WASHINGTON, D.C.—Senator Tom Harkin (D-IA), Chairman of the Senate Health, Education, Labor and Pensions (HELP) Committee, released the following statement in recognition of the 24th anniversary of the Americans with Disabilities Act (ADA). The ADA is a signature achievement for Harkin, who authored the bill and was its chief sponsor in the Senate when it was enacted in 1990.
“On Saturday, our nation marks the 24th anniversary of the signing of the Americans with Disabilities Act, one of the landmark civil rights laws of the 20th century. In addition to being an Emancipation Proclamation for people with disabilities, the ADA has the very down-to-earth purpose of ensuring that people with disabilities can go places and do things that other Americans take for granted.
“Over the past 24 years, the ADA has provided opportunity and access for more than 56 million Americans with disabilities. Prior to passage of this landmark civil rights legislation, these Americans routinely faced prejudice, discrimination and exclusion and insurmountable physical barriers in their everyday lives. And while there is still more work to do, we can now say that across the country, Americans with disabilities have an opportunity to participate more fully in our national life, through the removal of barriers in employment, transportation, public services, telecommunications and public accommodations.
“I look forward to building on and continuing that progress for years to come, and am especially pleased that earlier this week, America took another big step forward when the President signed into law the Workforce Innovation and Opportunity Act, which will ensure that all workers – including those with disabilities – have access to 21st century job training and employment opportunities. This is a big step in the push to strengthen employment opportunities for people with disabilities and will make a tremendous difference in the lives of people around the country.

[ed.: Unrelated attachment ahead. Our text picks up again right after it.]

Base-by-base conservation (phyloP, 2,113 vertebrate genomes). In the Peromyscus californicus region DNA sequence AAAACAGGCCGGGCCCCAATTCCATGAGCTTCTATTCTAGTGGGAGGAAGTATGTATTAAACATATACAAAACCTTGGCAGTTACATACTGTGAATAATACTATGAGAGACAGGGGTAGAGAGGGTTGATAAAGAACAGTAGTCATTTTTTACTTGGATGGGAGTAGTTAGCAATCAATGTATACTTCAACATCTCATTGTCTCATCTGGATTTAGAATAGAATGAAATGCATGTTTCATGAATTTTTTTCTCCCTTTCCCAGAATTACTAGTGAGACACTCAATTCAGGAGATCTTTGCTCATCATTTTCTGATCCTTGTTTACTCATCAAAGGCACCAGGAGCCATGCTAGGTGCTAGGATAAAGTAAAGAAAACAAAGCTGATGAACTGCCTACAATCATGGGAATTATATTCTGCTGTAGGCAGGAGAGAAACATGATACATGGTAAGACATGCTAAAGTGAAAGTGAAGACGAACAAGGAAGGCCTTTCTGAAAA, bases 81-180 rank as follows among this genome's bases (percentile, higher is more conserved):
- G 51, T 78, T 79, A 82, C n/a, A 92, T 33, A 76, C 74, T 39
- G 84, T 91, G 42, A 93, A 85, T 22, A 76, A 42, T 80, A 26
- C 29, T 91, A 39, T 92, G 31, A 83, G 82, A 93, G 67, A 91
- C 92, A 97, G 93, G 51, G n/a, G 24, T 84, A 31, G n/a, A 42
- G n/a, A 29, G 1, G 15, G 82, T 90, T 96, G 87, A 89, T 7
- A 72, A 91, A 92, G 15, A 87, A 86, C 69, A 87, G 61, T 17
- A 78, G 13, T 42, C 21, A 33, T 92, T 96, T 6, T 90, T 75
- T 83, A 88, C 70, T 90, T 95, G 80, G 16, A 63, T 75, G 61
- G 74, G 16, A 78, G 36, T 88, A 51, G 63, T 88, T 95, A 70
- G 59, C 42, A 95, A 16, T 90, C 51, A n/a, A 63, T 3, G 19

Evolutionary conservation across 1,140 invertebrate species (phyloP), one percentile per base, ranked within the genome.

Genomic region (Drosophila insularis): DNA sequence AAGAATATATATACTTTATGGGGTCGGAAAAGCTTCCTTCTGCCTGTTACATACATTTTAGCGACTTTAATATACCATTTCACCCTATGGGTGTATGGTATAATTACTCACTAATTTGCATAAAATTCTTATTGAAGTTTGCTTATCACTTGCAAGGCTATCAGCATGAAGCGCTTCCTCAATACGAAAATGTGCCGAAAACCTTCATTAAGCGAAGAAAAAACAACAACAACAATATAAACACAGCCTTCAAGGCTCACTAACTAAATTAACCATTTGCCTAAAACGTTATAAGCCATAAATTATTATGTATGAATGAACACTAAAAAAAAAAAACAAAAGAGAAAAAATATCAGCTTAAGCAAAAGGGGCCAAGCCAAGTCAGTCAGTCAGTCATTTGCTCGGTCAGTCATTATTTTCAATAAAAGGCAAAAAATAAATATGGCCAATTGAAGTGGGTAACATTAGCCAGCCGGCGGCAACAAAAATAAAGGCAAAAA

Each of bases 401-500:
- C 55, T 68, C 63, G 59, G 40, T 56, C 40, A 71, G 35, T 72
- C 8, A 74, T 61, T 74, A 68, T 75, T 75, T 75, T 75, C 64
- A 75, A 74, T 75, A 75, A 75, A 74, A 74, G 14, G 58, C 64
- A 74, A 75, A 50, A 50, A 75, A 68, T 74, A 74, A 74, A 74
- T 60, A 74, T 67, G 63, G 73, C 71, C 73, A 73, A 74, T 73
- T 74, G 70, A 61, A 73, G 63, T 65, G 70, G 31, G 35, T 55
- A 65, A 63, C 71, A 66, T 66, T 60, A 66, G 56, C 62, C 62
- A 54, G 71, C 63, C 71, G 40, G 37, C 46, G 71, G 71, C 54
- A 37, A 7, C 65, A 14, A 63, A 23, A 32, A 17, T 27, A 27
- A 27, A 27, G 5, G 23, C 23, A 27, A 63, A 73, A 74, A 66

“Taking these important steps to expand opportunities for people with disabilities is exactly the kind of progress we hoped for when we passed the ADA a quarter-century ago. But today, we are challenged to extend the rights and opportunities of the ADA to the rest of the world, especially to less-developed countries where people with disabilities face terrible discrimination. That’s why, in 2006, the United Nations adopted the Convention on the Rights of Persons with Disabilities (CRPD), modeled on the ADA. The Convention was negotiated by President George W. Bush and signed by President Obama, and it now needs to be ratified by the Senate. On Tuesday, the Senate Foreign Relations Committee approved the Convention with a bipartisan vote of 12 to 6. I am working hard to bring it up for a vote in the full Senate as soon as possible. It’s an uphill fight, but I am optimistic. For the U.S. to be a shining city on a hill, an example to the world, the Senate needs to ratify this treaty and reassert American leadership on disability rights.”